Death Metal Meets The Blues on Zeal and Ardor's 'Devil is Fine'

Death Metal Meets The Blues on Zeal and Ardor's 'Devil is Fine'

Death Metal Meets The Blues on Zeal and Ardor's 'Devil is Fine'

Zeal and Ardor’s first album is fascinatingly original, with tracks that alternate between creepy and catchy as hell

Zeal and Ardor’s first album is fascinatingly original, with tracks that alternate between creepy and catchy as hell

Text: Joshua Lyon

The term “devil’s music” has long been used to describe both the blues and metal by those who understand neither, but it’s safe to say Zeal and Ardor’s Devil is Fine is the first album to ever combine both the genres and the concept. The result is a brilliant, aural collision of different musical cultures finding common ground within a satanic sanctuary.

Zeal and Ardor consists solely of 27-year-old Manuel Gagneux. “It began with me just asking for feedback on songs on 4chan,” he says over the phone from his home in Switzerland. “I started to play a game where I asked people for genres and I’d try to make a song [that combined them] in as short of an amount of time as possible. No real reason, just lots of coffee and a little bit of alcohol.”

The experiment led to mash-ups like aleatoric music and anti-folk. “Funk doom popped up once,” he says, laughing. “A lot of crazy things.” But there was one anonymous suggestion that he couldn’t get out of his head. “Someone wrote ‘n*gger music’ and another wrote ‘black metal.’ It stuck with me. Not because I was offended, but because I looked at it as kind of an interesting concept.”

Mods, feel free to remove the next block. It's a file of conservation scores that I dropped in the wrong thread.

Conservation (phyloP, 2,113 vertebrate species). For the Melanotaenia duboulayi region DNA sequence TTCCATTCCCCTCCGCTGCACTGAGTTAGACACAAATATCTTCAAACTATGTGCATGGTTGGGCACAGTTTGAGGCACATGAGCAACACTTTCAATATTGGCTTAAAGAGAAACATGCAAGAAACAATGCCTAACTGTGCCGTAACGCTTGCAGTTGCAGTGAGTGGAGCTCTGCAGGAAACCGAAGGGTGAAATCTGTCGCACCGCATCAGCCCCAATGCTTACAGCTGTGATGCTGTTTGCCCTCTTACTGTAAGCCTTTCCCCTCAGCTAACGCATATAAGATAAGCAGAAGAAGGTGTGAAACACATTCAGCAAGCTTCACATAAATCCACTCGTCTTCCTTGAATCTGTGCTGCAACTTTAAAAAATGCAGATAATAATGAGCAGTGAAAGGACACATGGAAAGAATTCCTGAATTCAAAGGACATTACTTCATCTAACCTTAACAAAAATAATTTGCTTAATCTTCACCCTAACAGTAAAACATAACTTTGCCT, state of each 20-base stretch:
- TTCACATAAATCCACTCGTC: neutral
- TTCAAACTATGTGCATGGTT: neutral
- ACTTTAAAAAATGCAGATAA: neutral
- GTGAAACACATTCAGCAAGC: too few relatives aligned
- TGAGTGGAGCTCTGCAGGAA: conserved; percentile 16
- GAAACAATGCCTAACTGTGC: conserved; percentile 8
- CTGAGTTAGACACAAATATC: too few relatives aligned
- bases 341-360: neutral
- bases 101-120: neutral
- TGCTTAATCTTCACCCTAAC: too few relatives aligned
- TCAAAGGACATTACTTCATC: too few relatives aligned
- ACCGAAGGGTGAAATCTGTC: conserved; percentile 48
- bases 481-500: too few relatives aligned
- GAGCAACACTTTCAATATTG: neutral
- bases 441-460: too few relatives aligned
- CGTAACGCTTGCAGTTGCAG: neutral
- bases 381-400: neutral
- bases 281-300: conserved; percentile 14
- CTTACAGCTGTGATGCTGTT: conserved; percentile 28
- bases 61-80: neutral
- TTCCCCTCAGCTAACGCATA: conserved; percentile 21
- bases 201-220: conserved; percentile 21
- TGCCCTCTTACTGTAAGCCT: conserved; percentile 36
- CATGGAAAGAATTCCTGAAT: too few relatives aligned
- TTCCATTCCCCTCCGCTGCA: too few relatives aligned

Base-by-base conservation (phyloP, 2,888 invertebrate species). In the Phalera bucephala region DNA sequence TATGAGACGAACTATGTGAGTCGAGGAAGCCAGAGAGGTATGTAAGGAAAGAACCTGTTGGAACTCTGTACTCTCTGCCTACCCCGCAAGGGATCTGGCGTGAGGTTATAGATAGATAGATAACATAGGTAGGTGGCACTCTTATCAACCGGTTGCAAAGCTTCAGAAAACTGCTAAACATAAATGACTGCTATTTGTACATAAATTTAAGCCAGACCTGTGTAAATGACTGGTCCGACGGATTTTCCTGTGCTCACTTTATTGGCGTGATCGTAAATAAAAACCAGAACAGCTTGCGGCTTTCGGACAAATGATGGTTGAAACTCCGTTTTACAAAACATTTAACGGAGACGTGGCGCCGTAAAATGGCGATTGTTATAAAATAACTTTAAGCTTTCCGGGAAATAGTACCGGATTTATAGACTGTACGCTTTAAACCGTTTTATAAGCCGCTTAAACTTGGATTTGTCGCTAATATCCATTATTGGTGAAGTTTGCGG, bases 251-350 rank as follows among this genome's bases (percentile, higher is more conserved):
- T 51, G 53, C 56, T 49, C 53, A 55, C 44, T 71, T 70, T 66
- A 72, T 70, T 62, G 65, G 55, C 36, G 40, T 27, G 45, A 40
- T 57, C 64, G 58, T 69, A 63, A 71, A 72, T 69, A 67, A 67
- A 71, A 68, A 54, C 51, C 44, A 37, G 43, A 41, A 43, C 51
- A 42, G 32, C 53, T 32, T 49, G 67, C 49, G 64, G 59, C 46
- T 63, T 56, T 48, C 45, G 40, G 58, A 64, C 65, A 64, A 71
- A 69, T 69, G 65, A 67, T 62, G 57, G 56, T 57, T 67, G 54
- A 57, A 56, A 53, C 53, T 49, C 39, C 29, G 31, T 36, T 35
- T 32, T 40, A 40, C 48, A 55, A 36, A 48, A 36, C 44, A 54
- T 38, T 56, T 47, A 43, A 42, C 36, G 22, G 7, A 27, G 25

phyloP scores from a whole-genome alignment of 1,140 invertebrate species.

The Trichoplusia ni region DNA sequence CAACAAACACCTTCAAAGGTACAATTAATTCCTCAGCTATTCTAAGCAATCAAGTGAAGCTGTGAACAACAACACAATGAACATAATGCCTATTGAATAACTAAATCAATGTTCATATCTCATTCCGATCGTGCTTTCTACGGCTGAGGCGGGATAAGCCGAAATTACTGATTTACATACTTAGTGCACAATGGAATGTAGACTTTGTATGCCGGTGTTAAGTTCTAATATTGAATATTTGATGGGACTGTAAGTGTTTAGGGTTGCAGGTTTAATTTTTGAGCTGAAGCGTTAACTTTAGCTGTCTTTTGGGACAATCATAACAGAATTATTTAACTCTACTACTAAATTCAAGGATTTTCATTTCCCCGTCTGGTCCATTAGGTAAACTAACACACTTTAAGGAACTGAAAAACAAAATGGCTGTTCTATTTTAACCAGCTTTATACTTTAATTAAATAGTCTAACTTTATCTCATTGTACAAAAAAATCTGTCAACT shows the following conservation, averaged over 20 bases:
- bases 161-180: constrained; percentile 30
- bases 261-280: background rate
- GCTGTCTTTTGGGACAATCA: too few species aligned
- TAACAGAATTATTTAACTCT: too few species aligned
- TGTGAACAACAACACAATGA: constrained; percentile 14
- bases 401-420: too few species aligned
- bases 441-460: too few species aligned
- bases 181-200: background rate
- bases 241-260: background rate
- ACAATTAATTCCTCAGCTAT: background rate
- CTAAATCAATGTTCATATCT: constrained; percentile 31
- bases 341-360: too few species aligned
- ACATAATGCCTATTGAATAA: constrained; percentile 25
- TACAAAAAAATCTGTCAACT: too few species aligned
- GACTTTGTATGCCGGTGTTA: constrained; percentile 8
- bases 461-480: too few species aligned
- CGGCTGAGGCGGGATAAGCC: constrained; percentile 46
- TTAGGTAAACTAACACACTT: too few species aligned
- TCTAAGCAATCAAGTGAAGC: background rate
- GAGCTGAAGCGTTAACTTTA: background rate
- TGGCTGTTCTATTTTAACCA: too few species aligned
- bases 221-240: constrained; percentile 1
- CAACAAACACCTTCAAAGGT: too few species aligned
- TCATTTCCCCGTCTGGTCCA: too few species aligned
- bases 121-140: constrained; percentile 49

Gagneux was already well versed in the latter style, having played in several metal bands over the years. But the hateful recommendation got him thinking about how slaves were forced to convert to Christianity, which led to spirituals—songs in which they declared their faith in God but also sang about the brutality of slavery. (This is an extremely reductive description: learn more here.)

From spirituals, he moved on to studying up on prison songs compiled by Alan Lomax, the famed archivist of American music who traveled the country in the thirties and forties recording songs passed down orally through the generations.

“One thing I find really appealing is the call and response,” Gagneux says of the prison chain gang songs. “It’s infectious, like a group activity going on in your ear that makes you want to be a part of it.” (But hopefully under different circumstances.)

As to why he chose to drape the resulting combination of sounds with lyrics about devil worship, he prefers to leave that explanation open ended. “I like to have a little bit of a riddle. I think it’s more exciting if someone figures something out for his or herself. As soon as I narrow it down, the music kind of loses potential. But I think [listeners will] know the answer.” I’ve got my theories—check out the album below and come up with your own.

Credits: Cover photo by Brigitte Fässler.

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